the article.No where this porous system has the ability to increase the
standard of living of the poor,by increasing jobs and their purchasing
power without which this high tech plan will be as good as putting a
cart before the horse.

from:  Rakesh Manchanda
Posted on: Nov 29, 2012 at 11:30 IST

Baiting the people with currency is not going to be a remedy for the ongoing crisis in social, economic and politics system. The country needs a fundamental rearrangement of the existing political system and practices by putting the entire nation’s wealth in the hands of the common people rather than under the custody of a few private tycoons. At present we have a democracy corresponding to chronic capitalism in which majority of citizens are just labour selling individuals with a state as a broker of business tycoons and families. Farmers who were engaged in the MGNREGA are exhausted by digging the dried surface in the canals and some of them have even lost their lands due to the state’s land snatching attempts in favour of corporate groups. People will reject any political party with dynasty and corruption.

from:  A.Kannan
Posted on: Nov 29, 2012 at 11:13 IST

The PDS loopholes could have been fixed with a strong political will. Chhattisgarh
presents a good example where the leakages have been fixed with the help of
technology to as low as 10% according to latest govt data. This can only improve with more and more computerization in future. But all this surely will not result in political benefit for the political parties.

from:  Siddharth Pandit
Posted on: Nov 29, 2012 at 11:11 IST

What about the substitution effect????
Who will ensure that the money transferred for purchase of food will
not get diverted to wine or gamble or naxal activities or any other
unsocial activities !!!
Has the government done enough to sensitize the poor people on
productive use of money??? Do they have any mechanism to provide
proper guidance on the productive use of money??? Had they done this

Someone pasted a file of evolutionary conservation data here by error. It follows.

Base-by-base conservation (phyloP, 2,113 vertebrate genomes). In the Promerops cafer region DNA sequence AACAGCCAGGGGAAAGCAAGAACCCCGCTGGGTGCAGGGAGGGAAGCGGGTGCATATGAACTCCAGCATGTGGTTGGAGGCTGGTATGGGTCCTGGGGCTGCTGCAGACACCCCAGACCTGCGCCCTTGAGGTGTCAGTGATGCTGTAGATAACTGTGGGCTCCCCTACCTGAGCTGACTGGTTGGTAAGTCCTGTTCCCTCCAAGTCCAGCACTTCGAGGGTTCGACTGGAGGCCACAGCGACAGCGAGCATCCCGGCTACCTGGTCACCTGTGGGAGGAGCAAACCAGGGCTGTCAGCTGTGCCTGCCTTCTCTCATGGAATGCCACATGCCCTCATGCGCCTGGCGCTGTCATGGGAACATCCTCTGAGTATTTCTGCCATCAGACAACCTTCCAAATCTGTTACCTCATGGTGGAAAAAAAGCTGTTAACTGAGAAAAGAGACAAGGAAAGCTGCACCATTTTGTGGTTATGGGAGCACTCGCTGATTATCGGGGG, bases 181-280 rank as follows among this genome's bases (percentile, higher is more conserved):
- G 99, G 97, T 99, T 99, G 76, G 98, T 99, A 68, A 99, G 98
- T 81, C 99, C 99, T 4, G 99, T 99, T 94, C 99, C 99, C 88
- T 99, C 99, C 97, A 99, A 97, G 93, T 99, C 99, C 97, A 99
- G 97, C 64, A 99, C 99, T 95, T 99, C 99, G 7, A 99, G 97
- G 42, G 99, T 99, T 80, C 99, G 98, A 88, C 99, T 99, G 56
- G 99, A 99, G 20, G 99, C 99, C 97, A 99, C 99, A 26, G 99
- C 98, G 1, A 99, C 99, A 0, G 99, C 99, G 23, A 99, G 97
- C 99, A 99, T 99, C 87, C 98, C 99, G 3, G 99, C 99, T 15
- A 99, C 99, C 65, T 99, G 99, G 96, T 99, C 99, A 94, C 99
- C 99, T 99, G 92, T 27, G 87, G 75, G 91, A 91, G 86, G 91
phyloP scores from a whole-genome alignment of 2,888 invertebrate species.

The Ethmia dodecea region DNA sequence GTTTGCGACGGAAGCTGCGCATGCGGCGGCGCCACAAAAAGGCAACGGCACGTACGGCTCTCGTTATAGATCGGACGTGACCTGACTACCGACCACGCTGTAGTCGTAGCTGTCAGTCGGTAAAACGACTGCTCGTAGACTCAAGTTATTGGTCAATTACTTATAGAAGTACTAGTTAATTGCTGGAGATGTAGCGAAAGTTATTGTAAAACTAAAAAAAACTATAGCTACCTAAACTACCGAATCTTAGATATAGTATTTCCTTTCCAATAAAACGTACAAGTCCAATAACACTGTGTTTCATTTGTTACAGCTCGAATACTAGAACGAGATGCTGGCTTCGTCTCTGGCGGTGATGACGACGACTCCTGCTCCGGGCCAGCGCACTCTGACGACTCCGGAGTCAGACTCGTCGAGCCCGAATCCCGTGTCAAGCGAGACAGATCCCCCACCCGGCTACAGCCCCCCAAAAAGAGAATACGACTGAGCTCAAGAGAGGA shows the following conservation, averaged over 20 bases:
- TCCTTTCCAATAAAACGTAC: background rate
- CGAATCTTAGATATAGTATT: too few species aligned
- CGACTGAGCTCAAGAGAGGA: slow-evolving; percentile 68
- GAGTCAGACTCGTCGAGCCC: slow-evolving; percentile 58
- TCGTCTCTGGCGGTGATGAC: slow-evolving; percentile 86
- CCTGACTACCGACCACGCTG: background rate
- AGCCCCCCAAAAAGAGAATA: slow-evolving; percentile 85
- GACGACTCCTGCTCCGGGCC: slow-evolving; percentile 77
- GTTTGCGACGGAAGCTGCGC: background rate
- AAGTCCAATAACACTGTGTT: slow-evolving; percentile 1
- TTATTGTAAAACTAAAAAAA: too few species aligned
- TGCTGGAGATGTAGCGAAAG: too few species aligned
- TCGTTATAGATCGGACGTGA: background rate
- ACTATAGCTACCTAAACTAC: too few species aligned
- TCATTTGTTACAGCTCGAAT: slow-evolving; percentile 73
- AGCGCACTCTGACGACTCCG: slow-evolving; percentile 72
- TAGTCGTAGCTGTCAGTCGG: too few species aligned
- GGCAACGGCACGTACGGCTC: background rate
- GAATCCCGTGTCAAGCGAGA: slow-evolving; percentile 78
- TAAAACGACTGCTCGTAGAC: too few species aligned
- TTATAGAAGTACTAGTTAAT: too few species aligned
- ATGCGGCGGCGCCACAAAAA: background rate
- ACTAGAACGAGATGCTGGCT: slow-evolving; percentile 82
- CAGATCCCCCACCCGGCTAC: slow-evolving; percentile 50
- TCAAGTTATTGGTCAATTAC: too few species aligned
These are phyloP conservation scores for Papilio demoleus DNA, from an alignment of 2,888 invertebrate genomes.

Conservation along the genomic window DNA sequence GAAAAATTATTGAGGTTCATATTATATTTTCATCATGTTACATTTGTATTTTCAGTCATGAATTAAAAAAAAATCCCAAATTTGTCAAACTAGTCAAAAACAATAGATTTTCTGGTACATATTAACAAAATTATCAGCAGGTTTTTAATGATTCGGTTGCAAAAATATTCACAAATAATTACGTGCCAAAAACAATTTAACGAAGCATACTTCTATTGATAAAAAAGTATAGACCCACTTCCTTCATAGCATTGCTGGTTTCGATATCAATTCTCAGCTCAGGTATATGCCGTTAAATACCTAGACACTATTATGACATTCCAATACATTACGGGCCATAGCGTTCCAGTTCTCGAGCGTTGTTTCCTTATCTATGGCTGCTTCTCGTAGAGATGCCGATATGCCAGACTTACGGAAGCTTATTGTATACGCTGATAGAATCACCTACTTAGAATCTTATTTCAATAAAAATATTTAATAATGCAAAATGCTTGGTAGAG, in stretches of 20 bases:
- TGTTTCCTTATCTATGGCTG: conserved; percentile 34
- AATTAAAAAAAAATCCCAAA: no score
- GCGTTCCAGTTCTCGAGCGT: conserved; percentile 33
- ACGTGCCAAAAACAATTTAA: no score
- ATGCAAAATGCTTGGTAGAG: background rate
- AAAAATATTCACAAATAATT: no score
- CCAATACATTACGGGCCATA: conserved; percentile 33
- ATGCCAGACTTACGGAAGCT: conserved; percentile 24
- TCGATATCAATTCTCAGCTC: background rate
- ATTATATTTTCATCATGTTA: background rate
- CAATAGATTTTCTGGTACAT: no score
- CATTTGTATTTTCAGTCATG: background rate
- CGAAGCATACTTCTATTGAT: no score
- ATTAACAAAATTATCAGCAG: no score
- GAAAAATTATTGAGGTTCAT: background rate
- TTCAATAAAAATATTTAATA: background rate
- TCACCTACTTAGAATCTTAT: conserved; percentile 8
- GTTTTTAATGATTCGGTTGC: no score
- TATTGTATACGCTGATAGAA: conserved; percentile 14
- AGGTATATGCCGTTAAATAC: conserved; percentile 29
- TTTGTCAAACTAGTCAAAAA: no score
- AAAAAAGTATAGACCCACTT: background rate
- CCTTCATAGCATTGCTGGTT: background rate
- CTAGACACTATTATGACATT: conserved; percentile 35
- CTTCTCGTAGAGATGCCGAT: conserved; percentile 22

all the banks would have willingly gone for priority sector lending
without any hesitation.
Alas!!! The governments in our country have continued to be short -
sighted since long. They have continued beating around bushes without
addressing the real problem of illiteracy, basic health care and
creating favorable environment for facilitating the economic

from:  Rajesh Kumar
Posted on: Nov 29, 2012 at 10:32 IST

This is a right step if implemented with correctly. Current PDS system is broken and rife with rampant corruption. The poor hardly benefit from the subsidized food as it is often pilfered by middlemen and PDS shop owners. As long as the whole amount is directly transferred from the govt account to the recipient account the chances of pilferage by middlemen is lot less. This will increase purchasing power in rural areas also.

from:  Suvojit Dutta
Posted on: Nov 29, 2012 at 10:21 IST

Author seems to miss the point that Govt provides subsidies on essential commodities.
These commodities will have to be purchased by masses at higher, non-subsidized rates.
This would inturn mean their net savings would remain unaffected.
One cannot ignore the basic premise of direct cash transfer scheme- to eliminate multiple
handling points of Govt subsidies, to reduce probability of misappropriation of funds.
Opponents of this scheme are hell bent to criticize it, while failing to provide an effective
alternative to address such misappropriation.
Though the political incentives of direct cash transfer cant be brushed off, isnt this incentive
the very motivation of Govts to perform in a democratic setup..?

from:  Apporve
Posted on: Nov 29, 2012 at 10:08 IST

Let me tell you a correlated story of direct cash transfer...The
scholarship scheme in UP has been following the direct cash transfer
to the student's bank accounts...Here are few advance corruption
practices that have evolved with time .
1.The exact scholarship amount is hardly transfered and the reason
stated is inadequate govt fund..To get any substantial information you
have to go through a series of middle men who demand their share of
2.The student account number gets tampered somewhere in between